From a pure watchability and pacing standpoint, however, hockey is the opposite and superior to other sports. Intense from buzzer to buzzer. Rife with momentums shifts, physical confrontation, sleek scoring plays, impressive skill and stick handling. It’s the perfect mix of team effort and individual expertise compacted into nonstop action.

Football is 45 minutes of movement and 3 hours of standing around. Baseball is 3 hours of standing around. Soccer is 1.5 hours of movement and 38 seconds of excitement.

Hockey is the only sport that combines nearly constant action with constant excitement. Sure there are whistles, but they’re not built into the game like football. I guess a similar argument could be made for basketball, although there are many more stoppages than in hockey. Plus, a basketball game is meaningless until the last two minutes, unlike hockey where every play matters. More importantly, I don’t like basketball.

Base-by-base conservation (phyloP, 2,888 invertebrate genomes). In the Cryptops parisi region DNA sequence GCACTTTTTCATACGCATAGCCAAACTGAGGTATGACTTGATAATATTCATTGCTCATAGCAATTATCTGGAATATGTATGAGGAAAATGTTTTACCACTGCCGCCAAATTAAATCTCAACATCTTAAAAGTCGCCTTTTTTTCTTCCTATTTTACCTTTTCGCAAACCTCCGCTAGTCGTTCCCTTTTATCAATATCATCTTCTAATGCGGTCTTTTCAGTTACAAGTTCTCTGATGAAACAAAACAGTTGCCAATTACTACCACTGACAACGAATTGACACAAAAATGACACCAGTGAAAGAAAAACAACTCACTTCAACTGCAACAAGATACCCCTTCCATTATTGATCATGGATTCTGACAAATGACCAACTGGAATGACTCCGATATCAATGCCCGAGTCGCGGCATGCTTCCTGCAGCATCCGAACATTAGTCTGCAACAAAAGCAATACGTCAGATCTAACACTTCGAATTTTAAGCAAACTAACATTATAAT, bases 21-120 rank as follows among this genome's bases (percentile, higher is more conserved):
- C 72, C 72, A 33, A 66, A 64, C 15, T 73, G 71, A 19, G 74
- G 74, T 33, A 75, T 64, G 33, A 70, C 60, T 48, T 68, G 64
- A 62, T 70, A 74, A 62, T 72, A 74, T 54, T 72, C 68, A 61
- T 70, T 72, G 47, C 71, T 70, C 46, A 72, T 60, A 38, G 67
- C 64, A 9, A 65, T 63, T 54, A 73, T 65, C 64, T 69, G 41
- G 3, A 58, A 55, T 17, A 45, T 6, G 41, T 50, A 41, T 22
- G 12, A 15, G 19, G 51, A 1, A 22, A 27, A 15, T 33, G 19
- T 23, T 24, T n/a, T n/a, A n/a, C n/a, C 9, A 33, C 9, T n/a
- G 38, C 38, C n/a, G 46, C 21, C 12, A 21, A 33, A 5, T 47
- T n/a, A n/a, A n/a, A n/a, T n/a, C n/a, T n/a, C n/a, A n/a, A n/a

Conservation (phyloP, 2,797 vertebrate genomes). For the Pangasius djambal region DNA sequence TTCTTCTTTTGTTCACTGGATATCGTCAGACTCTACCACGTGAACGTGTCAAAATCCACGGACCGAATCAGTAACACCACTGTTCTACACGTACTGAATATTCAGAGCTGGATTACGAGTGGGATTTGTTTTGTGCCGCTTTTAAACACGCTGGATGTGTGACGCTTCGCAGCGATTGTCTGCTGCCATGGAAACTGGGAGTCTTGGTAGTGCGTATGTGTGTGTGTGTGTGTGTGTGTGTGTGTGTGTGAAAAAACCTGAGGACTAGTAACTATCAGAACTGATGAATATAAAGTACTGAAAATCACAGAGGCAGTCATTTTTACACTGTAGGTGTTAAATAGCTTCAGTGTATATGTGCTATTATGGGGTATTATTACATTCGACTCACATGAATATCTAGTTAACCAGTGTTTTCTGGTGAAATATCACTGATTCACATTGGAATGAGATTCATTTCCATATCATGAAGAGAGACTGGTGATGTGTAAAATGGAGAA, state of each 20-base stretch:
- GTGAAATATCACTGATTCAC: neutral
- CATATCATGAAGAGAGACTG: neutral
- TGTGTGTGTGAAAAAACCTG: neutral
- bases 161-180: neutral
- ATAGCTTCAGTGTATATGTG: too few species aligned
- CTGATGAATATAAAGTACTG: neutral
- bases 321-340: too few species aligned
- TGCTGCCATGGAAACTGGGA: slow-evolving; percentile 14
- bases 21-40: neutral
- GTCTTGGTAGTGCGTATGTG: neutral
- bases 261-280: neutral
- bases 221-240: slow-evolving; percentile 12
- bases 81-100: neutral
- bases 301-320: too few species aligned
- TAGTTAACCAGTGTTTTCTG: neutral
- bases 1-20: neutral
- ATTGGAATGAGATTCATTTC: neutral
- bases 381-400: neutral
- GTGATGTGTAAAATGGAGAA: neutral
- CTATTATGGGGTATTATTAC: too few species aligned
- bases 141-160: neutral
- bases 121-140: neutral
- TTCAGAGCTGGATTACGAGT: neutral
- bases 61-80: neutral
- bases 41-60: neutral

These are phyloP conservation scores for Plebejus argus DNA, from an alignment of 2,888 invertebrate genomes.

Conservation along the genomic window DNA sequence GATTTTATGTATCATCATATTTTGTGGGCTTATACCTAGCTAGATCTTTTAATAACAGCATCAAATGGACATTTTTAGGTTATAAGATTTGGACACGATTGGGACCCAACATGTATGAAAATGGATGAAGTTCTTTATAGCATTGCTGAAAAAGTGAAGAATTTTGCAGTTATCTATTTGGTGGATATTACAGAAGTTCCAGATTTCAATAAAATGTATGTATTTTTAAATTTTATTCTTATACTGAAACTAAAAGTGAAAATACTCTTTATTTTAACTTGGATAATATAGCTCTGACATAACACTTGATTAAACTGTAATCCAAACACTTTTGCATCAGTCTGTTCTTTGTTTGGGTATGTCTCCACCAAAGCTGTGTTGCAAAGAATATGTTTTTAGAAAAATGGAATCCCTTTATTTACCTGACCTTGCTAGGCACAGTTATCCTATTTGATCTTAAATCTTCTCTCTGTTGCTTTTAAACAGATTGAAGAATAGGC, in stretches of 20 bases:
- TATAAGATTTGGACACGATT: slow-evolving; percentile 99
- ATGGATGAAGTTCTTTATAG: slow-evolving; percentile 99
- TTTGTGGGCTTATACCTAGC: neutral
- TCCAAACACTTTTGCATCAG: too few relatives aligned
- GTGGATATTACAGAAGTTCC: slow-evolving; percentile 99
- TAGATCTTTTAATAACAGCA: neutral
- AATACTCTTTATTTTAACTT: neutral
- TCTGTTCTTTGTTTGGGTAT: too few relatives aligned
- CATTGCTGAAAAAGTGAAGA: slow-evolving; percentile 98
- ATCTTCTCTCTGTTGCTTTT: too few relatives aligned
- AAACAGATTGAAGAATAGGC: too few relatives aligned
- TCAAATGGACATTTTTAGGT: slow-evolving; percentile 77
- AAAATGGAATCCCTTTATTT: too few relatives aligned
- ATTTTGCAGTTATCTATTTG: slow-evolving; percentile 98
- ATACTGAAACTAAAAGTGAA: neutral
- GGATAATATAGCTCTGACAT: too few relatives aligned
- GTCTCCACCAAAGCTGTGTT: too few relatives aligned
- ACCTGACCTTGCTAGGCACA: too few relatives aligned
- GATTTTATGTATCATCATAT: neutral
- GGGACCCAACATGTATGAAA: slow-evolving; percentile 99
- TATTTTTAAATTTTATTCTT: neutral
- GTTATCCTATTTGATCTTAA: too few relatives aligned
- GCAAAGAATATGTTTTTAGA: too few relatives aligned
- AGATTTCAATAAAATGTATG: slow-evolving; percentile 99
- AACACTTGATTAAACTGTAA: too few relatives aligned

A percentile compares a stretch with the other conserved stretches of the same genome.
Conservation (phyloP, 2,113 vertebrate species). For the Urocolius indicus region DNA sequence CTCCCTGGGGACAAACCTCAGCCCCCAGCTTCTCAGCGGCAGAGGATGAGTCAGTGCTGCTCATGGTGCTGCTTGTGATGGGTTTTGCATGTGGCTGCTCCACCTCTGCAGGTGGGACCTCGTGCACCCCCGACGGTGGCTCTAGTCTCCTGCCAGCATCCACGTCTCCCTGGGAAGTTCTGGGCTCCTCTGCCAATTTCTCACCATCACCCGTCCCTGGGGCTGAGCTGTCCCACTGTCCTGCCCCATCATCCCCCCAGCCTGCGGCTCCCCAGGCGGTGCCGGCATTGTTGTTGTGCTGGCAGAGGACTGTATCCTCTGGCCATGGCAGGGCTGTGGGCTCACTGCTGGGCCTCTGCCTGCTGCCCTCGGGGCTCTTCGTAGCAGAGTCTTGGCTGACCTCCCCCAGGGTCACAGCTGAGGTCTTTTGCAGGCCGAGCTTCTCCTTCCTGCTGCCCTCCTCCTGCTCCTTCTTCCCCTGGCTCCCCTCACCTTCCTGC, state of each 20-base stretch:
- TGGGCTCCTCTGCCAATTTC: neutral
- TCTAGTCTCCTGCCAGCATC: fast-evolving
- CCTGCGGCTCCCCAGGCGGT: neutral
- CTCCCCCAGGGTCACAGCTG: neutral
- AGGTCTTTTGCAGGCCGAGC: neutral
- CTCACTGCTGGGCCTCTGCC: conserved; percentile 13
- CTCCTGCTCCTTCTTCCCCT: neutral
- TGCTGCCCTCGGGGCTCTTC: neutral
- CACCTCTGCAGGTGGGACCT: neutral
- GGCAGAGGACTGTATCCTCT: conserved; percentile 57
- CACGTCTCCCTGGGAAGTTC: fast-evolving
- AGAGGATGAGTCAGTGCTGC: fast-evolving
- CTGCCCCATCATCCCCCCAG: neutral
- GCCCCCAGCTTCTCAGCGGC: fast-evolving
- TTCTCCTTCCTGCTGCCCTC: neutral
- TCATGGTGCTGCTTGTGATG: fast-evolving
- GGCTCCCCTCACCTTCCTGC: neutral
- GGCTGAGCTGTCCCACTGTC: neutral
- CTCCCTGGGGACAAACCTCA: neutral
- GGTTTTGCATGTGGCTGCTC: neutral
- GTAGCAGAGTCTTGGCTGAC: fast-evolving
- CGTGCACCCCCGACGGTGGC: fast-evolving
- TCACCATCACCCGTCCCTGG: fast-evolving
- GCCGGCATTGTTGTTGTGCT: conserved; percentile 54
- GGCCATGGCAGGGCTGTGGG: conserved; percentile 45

Love it or hate it, it’s hard to argue that hockey isn’t the most fast-paced, intense, and action-packed of all the major sports.

3. Atmosphere/Fans:

There are several other arguments we could make about the superiority of hockey, but I will leave you with just one more point to keep the magic number to three.

I don’t care if you hate hockey and swore you’d never go to a game. It’s true they’re expensive, and if your local team is beloved like ours, they’re crowded and difficult to attend. But I promise you, there is nothing, NOTHING, like seeing a home team score a goal live.